13 Harrogate Road, Chapel Allerton, Leeds, West Yorkshire, LS7 3NB
The name of this pub recalls Chapel Allerton’s historic connection with the Savile family, earls of Mexborough, whose coat of arms includes three hulats or owls. The site has a long history as a coaching inn and public house, dating from the days when Chapel Allerton was just a village. The site was then known as The Bowling Green, but subsequently as The Hulats or The Three Hulats.
Illustrations and text about The Three Hulats.
The text reads: This J D Wetherspoon pub has a long history as a coaching inn and public house, dating back to the days when Chapel Allerton was just a village. The site was then known as The Bowling Green, and subsequently as The Hulats or The Three Hulats.
The latter two names are associated with the Savile family, Earls of Mexborough. The Savile family bought Low Hall on Potternewton Lane, and rebuilt it as Potternewton Hall (completed in the second half of the 17th century, during the reign of King Charles II).
It seems that this was the family holiday home, as their main seat was Mexborough Hall, situated between Rothwell and Castleford.
Their coat of arms includes three owls or ‘hulats’. When the old Bowling Green pub was pulled down in the early 20th century, it was renamed The Three Hulats, and subsequently the Mexborough Arms, perpetuating the Savile family name and its association with Chapel Allerton.
Above and right: Scenes from the coaching era.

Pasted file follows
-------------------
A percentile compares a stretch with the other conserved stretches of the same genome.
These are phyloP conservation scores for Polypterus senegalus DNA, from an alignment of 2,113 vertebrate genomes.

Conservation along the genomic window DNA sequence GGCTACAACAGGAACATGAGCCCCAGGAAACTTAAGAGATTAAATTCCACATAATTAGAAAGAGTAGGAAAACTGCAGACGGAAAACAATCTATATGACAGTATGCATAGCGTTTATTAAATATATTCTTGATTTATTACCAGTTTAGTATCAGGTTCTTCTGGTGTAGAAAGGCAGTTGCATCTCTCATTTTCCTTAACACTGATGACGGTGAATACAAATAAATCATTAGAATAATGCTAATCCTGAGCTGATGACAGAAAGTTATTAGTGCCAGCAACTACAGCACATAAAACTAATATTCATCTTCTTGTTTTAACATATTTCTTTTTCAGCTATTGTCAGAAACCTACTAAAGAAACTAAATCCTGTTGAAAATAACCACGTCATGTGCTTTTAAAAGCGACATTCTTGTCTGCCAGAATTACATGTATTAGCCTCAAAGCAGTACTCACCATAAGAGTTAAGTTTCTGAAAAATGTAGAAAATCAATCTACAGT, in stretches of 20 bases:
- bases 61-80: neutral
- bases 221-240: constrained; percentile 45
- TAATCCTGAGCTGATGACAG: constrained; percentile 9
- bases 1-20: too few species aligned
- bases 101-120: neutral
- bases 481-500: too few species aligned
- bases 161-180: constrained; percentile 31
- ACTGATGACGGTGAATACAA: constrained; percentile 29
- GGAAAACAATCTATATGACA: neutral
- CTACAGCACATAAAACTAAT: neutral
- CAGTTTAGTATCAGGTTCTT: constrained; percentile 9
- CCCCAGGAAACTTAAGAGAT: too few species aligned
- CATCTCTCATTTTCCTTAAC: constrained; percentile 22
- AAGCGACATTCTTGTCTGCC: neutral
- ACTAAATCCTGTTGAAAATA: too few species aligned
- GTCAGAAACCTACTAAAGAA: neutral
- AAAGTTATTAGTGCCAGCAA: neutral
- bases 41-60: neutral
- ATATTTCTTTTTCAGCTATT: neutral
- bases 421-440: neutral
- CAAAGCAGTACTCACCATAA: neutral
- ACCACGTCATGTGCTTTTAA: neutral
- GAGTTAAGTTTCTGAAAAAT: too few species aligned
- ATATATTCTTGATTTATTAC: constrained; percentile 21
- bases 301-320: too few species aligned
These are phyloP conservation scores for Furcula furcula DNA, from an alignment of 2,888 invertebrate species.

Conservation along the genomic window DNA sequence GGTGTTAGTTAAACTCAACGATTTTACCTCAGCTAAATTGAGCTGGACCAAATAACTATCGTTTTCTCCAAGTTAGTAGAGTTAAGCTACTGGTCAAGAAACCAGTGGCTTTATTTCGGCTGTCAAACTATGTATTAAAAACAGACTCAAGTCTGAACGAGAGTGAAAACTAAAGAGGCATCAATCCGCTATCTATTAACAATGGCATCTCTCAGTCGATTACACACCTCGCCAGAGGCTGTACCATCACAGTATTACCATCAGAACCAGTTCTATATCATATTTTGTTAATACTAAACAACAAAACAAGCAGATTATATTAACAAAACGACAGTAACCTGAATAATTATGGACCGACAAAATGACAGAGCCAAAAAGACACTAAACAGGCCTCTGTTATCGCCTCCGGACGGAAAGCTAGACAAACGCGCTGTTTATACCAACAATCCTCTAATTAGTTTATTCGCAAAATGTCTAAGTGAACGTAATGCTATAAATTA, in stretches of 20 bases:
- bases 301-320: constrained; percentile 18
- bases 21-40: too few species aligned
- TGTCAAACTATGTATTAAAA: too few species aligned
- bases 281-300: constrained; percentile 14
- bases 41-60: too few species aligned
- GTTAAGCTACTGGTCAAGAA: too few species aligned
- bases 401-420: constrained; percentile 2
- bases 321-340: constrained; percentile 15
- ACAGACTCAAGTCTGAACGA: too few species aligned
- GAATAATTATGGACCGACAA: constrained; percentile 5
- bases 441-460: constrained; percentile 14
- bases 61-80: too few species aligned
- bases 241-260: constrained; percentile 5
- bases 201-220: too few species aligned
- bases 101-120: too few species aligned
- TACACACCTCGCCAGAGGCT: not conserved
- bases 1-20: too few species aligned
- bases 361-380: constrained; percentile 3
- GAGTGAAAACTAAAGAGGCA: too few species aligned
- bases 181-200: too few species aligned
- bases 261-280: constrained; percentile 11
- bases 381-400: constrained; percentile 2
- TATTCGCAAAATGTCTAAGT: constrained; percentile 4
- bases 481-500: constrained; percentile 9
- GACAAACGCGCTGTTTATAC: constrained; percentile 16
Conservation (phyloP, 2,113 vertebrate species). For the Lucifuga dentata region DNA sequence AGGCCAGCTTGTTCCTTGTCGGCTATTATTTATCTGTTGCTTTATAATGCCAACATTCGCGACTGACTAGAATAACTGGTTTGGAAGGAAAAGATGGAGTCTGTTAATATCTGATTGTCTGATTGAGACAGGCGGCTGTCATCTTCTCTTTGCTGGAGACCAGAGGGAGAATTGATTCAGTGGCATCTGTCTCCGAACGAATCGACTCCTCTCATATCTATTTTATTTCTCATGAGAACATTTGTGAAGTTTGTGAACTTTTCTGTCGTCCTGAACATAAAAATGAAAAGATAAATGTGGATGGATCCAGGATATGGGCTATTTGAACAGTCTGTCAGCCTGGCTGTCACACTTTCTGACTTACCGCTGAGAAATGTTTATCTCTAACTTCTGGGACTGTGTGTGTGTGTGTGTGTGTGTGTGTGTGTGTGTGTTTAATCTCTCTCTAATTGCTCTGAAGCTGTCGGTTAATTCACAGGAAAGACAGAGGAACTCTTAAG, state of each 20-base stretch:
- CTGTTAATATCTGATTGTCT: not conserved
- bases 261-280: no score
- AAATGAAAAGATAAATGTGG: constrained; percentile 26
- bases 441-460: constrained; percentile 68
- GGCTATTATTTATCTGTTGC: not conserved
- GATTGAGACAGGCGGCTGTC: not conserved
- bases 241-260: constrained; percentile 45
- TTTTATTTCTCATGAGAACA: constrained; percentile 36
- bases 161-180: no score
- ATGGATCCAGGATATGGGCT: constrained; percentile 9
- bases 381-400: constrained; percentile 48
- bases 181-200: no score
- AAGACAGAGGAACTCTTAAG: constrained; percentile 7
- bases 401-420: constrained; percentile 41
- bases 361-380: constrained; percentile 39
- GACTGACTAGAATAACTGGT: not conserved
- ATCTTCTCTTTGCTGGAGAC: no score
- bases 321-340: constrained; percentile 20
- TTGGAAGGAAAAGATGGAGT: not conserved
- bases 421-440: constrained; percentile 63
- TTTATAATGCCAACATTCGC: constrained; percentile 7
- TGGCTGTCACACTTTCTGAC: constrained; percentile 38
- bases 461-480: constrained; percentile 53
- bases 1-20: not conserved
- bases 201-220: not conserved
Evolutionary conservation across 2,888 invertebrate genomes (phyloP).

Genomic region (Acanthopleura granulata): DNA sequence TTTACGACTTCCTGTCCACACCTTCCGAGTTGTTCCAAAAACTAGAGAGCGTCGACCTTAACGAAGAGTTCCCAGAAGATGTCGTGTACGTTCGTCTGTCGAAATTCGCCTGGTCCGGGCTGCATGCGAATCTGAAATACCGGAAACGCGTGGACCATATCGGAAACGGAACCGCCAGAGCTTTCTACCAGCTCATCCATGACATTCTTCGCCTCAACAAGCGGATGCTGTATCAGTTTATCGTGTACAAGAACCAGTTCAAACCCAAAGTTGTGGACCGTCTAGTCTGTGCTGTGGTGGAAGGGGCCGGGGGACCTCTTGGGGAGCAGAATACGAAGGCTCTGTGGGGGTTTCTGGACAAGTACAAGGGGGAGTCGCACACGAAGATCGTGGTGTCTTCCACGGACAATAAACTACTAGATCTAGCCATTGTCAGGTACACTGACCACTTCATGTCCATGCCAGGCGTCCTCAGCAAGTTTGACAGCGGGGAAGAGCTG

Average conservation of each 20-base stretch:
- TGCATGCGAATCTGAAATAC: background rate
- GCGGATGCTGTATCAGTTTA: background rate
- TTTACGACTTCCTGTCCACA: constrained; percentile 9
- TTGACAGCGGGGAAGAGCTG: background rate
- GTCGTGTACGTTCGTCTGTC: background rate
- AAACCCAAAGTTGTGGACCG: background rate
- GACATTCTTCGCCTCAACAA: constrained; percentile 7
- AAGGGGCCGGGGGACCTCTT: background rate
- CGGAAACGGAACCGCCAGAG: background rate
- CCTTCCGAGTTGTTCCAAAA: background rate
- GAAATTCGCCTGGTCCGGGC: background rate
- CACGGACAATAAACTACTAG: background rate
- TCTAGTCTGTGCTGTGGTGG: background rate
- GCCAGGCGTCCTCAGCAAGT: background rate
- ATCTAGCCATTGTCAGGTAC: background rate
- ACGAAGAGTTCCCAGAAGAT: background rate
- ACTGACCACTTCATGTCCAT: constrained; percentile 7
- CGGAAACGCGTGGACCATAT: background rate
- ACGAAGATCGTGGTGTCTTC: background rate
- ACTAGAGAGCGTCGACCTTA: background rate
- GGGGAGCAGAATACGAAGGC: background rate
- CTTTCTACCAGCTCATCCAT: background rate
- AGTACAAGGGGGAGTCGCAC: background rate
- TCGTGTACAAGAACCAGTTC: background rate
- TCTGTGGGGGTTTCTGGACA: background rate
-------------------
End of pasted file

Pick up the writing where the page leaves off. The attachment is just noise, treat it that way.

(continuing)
Illustrations and a fact file about owls.
The text reads: Nocturnal birds of prey, although some species hunt by day, with long rounded wings, short tail and feathered legs and feet. Head large, with large eyes facing forwards and set in a flattened facial disc. The feathers usually conceal the short hooked bill. The ear tufts of some species do not represent true ears.
Plumage usually some shade of brown or white with dark markings, sexes alike, except Snowy Owl. Flight of larger owls slow and flapping, of smaller ones quicker and markedly bounding. Stance upright. Nest in hole, or in old nest of other birds or on ground. Owls fall into two categories: essentially Barn Owls (Tytonidae) and the rest (Strigidar: for example, Little Owl and Tawny Owl, the commonest medium-sized brown owl).
An old photograph of Chapel Allerton.
External photograph of the building – main entrance.
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